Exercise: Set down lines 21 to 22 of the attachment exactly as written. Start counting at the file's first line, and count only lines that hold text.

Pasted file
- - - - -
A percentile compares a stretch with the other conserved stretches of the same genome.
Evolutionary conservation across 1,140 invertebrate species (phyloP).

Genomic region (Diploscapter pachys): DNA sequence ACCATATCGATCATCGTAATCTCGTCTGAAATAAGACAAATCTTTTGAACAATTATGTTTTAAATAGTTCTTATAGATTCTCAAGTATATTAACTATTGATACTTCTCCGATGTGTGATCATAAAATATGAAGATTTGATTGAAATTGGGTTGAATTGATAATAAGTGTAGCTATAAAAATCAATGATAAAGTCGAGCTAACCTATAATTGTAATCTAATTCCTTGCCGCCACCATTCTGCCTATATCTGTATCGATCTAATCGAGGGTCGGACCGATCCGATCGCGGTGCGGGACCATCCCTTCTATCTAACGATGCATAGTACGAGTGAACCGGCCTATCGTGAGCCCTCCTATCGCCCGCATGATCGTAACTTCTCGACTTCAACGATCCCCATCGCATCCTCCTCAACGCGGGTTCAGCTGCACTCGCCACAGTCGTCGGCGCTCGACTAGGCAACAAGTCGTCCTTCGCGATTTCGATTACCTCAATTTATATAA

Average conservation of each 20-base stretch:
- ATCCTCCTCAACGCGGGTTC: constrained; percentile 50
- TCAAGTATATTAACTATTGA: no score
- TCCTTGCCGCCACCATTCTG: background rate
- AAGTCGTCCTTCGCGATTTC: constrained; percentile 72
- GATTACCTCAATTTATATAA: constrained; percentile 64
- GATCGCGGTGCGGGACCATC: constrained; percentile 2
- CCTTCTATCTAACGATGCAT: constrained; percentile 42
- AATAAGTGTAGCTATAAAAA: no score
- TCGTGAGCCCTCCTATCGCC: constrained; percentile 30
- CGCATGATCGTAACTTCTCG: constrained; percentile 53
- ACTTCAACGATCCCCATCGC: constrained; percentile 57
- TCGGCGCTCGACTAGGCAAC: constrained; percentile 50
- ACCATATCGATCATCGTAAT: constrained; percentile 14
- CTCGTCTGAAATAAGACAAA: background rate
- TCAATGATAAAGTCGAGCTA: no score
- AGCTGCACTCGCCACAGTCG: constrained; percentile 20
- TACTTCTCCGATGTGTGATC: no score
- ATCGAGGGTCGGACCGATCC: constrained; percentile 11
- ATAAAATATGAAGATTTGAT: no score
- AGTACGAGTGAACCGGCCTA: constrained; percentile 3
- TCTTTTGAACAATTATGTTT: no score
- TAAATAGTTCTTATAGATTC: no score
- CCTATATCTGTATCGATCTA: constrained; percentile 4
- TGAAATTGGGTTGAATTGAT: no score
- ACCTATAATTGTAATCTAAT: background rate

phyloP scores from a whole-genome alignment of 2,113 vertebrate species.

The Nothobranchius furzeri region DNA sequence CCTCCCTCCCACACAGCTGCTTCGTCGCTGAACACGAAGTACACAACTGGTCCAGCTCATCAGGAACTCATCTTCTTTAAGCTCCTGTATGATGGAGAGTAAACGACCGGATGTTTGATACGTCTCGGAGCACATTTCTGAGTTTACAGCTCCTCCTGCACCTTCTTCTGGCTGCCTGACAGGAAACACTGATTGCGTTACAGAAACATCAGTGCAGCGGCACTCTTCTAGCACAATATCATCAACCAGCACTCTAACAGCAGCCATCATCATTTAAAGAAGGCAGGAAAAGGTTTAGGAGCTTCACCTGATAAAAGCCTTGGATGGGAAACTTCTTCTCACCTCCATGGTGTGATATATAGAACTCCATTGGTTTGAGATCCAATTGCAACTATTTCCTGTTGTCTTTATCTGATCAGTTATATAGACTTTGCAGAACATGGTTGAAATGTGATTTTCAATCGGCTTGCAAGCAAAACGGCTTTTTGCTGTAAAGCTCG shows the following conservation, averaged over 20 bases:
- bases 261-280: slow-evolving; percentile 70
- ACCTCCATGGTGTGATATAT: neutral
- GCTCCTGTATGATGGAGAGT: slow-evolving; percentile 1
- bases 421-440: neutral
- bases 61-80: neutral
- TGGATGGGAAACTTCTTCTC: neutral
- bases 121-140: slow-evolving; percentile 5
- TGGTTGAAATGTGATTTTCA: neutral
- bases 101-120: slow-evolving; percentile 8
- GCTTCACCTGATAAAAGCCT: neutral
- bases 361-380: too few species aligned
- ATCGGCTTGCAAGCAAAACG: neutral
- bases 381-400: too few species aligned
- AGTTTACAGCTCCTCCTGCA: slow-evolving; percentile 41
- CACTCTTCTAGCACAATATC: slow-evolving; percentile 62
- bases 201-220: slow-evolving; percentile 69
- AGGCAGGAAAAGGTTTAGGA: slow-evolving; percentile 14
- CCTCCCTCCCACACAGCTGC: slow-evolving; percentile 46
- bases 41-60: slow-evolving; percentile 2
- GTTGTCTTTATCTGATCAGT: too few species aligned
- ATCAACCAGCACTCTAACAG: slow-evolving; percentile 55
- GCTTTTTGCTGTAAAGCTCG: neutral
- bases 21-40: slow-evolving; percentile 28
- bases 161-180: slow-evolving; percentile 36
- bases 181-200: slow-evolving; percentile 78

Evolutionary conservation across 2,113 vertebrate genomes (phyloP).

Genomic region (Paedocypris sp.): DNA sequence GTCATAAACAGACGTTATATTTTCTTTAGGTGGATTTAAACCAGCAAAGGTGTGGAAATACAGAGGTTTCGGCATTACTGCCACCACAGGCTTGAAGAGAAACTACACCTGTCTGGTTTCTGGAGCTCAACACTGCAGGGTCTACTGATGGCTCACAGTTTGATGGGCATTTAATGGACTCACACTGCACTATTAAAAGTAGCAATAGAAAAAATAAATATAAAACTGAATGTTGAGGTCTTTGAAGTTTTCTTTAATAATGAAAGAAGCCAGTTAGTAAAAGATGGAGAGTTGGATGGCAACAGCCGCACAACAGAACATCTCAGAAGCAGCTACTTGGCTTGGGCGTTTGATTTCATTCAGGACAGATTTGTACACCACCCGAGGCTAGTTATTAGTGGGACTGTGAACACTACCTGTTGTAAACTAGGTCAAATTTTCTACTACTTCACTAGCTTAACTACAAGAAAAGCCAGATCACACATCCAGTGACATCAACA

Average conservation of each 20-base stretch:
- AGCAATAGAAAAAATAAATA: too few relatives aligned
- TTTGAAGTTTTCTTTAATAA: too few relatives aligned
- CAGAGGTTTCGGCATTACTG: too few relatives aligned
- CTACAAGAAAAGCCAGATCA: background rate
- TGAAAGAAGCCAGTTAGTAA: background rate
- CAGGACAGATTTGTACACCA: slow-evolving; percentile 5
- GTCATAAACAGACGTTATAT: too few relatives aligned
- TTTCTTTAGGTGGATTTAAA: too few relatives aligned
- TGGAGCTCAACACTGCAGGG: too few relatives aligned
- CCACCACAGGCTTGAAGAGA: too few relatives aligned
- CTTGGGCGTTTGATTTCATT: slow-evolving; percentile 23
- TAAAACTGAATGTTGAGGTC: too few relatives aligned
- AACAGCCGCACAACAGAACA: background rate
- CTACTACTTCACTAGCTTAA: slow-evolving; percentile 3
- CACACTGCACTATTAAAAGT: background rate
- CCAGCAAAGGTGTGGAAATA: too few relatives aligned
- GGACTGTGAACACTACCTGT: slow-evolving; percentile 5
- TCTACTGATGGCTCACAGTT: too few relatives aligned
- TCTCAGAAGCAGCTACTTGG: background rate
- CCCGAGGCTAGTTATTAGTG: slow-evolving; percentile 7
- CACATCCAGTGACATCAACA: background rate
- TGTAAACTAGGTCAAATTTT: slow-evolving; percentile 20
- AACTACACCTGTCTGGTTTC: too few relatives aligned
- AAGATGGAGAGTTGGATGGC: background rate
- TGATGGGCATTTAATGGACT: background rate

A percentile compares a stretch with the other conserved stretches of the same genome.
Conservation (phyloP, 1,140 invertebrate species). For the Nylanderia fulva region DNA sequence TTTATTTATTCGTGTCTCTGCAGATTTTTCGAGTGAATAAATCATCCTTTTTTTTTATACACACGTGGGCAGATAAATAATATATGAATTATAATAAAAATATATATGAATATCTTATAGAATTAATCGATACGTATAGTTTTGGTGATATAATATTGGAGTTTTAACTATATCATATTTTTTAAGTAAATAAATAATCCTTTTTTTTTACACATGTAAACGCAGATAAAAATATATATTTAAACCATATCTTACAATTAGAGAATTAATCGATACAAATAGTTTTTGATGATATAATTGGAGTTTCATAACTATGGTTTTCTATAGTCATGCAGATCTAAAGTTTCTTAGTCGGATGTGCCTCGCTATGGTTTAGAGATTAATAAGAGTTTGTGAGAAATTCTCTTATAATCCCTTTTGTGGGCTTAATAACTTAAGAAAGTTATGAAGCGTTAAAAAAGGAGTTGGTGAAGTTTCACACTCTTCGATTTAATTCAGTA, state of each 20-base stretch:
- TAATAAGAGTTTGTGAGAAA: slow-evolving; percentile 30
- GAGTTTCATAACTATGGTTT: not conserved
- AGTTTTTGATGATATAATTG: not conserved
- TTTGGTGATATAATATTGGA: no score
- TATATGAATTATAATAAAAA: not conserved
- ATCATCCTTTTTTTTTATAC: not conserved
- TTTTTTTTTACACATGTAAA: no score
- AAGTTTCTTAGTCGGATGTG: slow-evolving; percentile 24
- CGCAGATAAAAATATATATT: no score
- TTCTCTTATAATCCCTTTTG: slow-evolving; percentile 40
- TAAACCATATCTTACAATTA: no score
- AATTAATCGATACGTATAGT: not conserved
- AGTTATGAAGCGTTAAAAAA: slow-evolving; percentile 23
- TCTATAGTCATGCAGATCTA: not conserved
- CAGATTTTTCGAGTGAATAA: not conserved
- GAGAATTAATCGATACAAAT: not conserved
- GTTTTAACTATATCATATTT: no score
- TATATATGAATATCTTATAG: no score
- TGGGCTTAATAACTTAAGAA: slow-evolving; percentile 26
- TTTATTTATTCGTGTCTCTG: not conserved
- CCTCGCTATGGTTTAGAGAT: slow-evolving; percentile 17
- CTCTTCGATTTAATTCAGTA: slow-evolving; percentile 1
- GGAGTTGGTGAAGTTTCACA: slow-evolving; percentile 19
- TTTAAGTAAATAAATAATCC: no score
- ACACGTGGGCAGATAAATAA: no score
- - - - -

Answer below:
- TACTTCTCCGATGTGTGATC: no score
- ATCGAGGGTCGGACCGATCC: constrained; percentile 11